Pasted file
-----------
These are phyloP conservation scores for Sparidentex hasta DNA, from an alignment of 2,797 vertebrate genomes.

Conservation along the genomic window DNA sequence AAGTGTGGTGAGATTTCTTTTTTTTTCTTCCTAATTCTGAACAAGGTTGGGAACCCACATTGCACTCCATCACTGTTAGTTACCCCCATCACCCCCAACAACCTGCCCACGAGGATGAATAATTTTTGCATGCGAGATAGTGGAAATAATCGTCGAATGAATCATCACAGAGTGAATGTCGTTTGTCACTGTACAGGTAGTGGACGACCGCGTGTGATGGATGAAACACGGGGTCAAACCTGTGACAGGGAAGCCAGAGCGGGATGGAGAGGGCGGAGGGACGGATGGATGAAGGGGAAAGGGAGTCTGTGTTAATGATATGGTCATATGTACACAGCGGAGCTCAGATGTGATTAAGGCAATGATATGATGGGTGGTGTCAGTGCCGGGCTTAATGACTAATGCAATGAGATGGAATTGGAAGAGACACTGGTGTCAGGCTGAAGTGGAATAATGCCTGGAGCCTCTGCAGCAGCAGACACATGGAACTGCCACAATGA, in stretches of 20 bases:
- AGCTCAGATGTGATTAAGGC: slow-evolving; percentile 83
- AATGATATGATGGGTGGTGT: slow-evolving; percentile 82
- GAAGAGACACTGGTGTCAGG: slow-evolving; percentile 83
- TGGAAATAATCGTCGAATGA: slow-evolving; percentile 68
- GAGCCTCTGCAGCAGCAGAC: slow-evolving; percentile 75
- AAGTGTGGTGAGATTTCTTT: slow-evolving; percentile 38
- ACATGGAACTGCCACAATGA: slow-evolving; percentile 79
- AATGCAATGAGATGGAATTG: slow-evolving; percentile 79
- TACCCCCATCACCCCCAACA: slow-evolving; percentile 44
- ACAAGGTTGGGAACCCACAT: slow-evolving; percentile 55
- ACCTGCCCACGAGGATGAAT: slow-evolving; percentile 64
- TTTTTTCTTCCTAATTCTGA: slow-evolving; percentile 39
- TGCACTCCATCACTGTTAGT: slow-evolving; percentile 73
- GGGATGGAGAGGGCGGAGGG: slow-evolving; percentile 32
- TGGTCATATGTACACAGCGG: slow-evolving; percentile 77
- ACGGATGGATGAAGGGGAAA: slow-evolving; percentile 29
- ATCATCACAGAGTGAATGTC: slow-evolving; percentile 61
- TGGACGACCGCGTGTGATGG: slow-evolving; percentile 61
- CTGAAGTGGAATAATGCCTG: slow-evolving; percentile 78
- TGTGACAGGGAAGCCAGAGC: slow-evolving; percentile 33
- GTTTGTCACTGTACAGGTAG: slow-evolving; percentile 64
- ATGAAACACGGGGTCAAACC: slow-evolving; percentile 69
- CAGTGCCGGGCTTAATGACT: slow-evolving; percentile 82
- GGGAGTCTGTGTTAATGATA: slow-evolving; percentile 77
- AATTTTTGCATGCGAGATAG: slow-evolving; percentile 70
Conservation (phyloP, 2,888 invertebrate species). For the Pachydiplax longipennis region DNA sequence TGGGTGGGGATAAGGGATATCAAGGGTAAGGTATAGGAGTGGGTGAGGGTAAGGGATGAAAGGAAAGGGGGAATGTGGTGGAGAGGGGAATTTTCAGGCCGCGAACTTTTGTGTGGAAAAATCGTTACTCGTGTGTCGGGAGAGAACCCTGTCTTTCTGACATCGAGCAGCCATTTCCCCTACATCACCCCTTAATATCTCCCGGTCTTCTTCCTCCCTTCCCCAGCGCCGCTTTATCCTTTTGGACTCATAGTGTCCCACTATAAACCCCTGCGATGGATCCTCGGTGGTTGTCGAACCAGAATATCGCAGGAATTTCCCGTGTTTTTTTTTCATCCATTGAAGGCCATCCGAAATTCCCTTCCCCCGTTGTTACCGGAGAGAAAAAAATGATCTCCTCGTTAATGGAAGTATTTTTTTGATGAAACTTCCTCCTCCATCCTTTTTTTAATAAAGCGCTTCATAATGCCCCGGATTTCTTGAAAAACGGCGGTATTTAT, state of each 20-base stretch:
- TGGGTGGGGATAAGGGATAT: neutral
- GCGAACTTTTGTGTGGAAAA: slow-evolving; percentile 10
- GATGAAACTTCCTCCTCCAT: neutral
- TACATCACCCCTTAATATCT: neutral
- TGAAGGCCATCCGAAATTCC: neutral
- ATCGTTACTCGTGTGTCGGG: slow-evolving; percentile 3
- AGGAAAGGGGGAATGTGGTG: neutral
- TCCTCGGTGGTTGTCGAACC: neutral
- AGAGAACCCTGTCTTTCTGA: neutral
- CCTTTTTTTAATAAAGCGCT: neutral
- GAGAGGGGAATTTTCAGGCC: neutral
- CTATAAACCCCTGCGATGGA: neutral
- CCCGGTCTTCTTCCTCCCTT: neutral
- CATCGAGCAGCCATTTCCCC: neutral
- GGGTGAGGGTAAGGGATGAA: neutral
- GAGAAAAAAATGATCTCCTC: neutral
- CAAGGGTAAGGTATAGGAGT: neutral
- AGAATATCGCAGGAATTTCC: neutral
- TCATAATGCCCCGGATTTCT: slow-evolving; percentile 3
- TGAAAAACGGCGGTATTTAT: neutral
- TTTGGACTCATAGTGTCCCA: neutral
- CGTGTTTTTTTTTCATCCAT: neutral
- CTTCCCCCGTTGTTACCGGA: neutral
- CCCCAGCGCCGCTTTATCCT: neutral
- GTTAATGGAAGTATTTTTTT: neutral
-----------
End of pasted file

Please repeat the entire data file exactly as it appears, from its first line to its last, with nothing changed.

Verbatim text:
These are phyloP conservation scores for Sparidentex hasta DNA, from an alignment of 2,797 vertebrate genomes.

Conservation along the genomic window DNA sequence AAGTGTGGTGAGATTTCTTTTTTTTTCTTCCTAATTCTGAACAAGGTTGGGAACCCACATTGCACTCCATCACTGTTAGTTACCCCCATCACCCCCAACAACCTGCCCACGAGGATGAATAATTTTTGCATGCGAGATAGTGGAAATAATCGTCGAATGAATCATCACAGAGTGAATGTCGTTTGTCACTGTACAGGTAGTGGACGACCGCGTGTGATGGATGAAACACGGGGTCAAACCTGTGACAGGGAAGCCAGAGCGGGATGGAGAGGGCGGAGGGACGGATGGATGAAGGGGAAAGGGAGTCTGTGTTAATGATATGGTCATATGTACACAGCGGAGCTCAGATGTGATTAAGGCAATGATATGATGGGTGGTGTCAGTGCCGGGCTTAATGACTAATGCAATGAGATGGAATTGGAAGAGACACTGGTGTCAGGCTGAAGTGGAATAATGCCTGGAGCCTCTGCAGCAGCAGACACATGGAACTGCCACAATGA, in stretches of 20 bases:
- AGCTCAGATGTGATTAAGGC: slow-evolving; percentile 83
- AATGATATGATGGGTGGTGT: slow-evolving; percentile 82
- GAAGAGACACTGGTGTCAGG: slow-evolving; percentile 83
- TGGAAATAATCGTCGAATGA: slow-evolving; percentile 68
- GAGCCTCTGCAGCAGCAGAC: slow-evolving; percentile 75
- AAGTGTGGTGAGATTTCTTT: slow-evolving; percentile 38
- ACATGGAACTGCCACAATGA: slow-evolving; percentile 79
- AATGCAATGAGATGGAATTG: slow-evolving; percentile 79
- TACCCCCATCACCCCCAACA: slow-evolving; percentile 44
- ACAAGGTTGGGAACCCACAT: slow-evolving; percentile 55
- ACCTGCCCACGAGGATGAAT: slow-evolving; percentile 64
- TTTTTTCTTCCTAATTCTGA: slow-evolving; percentile 39
- TGCACTCCATCACTGTTAGT: slow-evolving; percentile 73
- GGGATGGAGAGGGCGGAGGG: slow-evolving; percentile 32
- TGGTCATATGTACACAGCGG: slow-evolving; percentile 77
- ACGGATGGATGAAGGGGAAA: slow-evolving; percentile 29
- ATCATCACAGAGTGAATGTC: slow-evolving; percentile 61
- TGGACGACCGCGTGTGATGG: slow-evolving; percentile 61
- CTGAAGTGGAATAATGCCTG: slow-evolving; percentile 78
- TGTGACAGGGAAGCCAGAGC: slow-evolving; percentile 33
- GTTTGTCACTGTACAGGTAG: slow-evolving; percentile 64
- ATGAAACACGGGGTCAAACC: slow-evolving; percentile 69
- CAGTGCCGGGCTTAATGACT: slow-evolving; percentile 82
- GGGAGTCTGTGTTAATGATA: slow-evolving; percentile 77
- AATTTTTGCATGCGAGATAG: slow-evolving; percentile 70
Conservation (phyloP, 2,888 invertebrate species). For the Pachydiplax longipennis region DNA sequence TGGGTGGGGATAAGGGATATCAAGGGTAAGGTATAGGAGTGGGTGAGGGTAAGGGATGAAAGGAAAGGGGGAATGTGGTGGAGAGGGGAATTTTCAGGCCGCGAACTTTTGTGTGGAAAAATCGTTACTCGTGTGTCGGGAGAGAACCCTGTCTTTCTGACATCGAGCAGCCATTTCCCCTACATCACCCCTTAATATCTCCCGGTCTTCTTCCTCCCTTCCCCAGCGCCGCTTTATCCTTTTGGACTCATAGTGTCCCACTATAAACCCCTGCGATGGATCCTCGGTGGTTGTCGAACCAGAATATCGCAGGAATTTCCCGTGTTTTTTTTTCATCCATTGAAGGCCATCCGAAATTCCCTTCCCCCGTTGTTACCGGAGAGAAAAAAATGATCTCCTCGTTAATGGAAGTATTTTTTTGATGAAACTTCCTCCTCCATCCTTTTTTTAATAAAGCGCTTCATAATGCCCCGGATTTCTTGAAAAACGGCGGTATTTAT, state of each 20-base stretch:
- TGGGTGGGGATAAGGGATAT: neutral
- GCGAACTTTTGTGTGGAAAA: slow-evolving; percentile 10
- GATGAAACTTCCTCCTCCAT: neutral
- TACATCACCCCTTAATATCT: neutral
- TGAAGGCCATCCGAAATTCC: neutral
- ATCGTTACTCGTGTGTCGGG: slow-evolving; percentile 3
- AGGAAAGGGGGAATGTGGTG: neutral
- TCCTCGGTGGTTGTCGAACC: neutral
- AGAGAACCCTGTCTTTCTGA: neutral
- CCTTTTTTTAATAAAGCGCT: neutral
- GAGAGGGGAATTTTCAGGCC: neutral
- CTATAAACCCCTGCGATGGA: neutral
- CCCGGTCTTCTTCCTCCCTT: neutral
- CATCGAGCAGCCATTTCCCC: neutral
- GGGTGAGGGTAAGGGATGAA: neutral
- GAGAAAAAAATGATCTCCTC: neutral
- CAAGGGTAAGGTATAGGAGT: neutral
- AGAATATCGCAGGAATTTCC: neutral
- TCATAATGCCCCGGATTTCT: slow-evolving; percentile 3
- TGAAAAACGGCGGTATTTAT: neutral
- TTTGGACTCATAGTGTCCCA: neutral
- CGTGTTTTTTTTTCATCCAT: neutral
- CTTCCCCCGTTGTTACCGGA: neutral
- CCCCAGCGCCGCTTTATCCT: neutral
- GTTAATGGAAGTATTTTTTT: neutral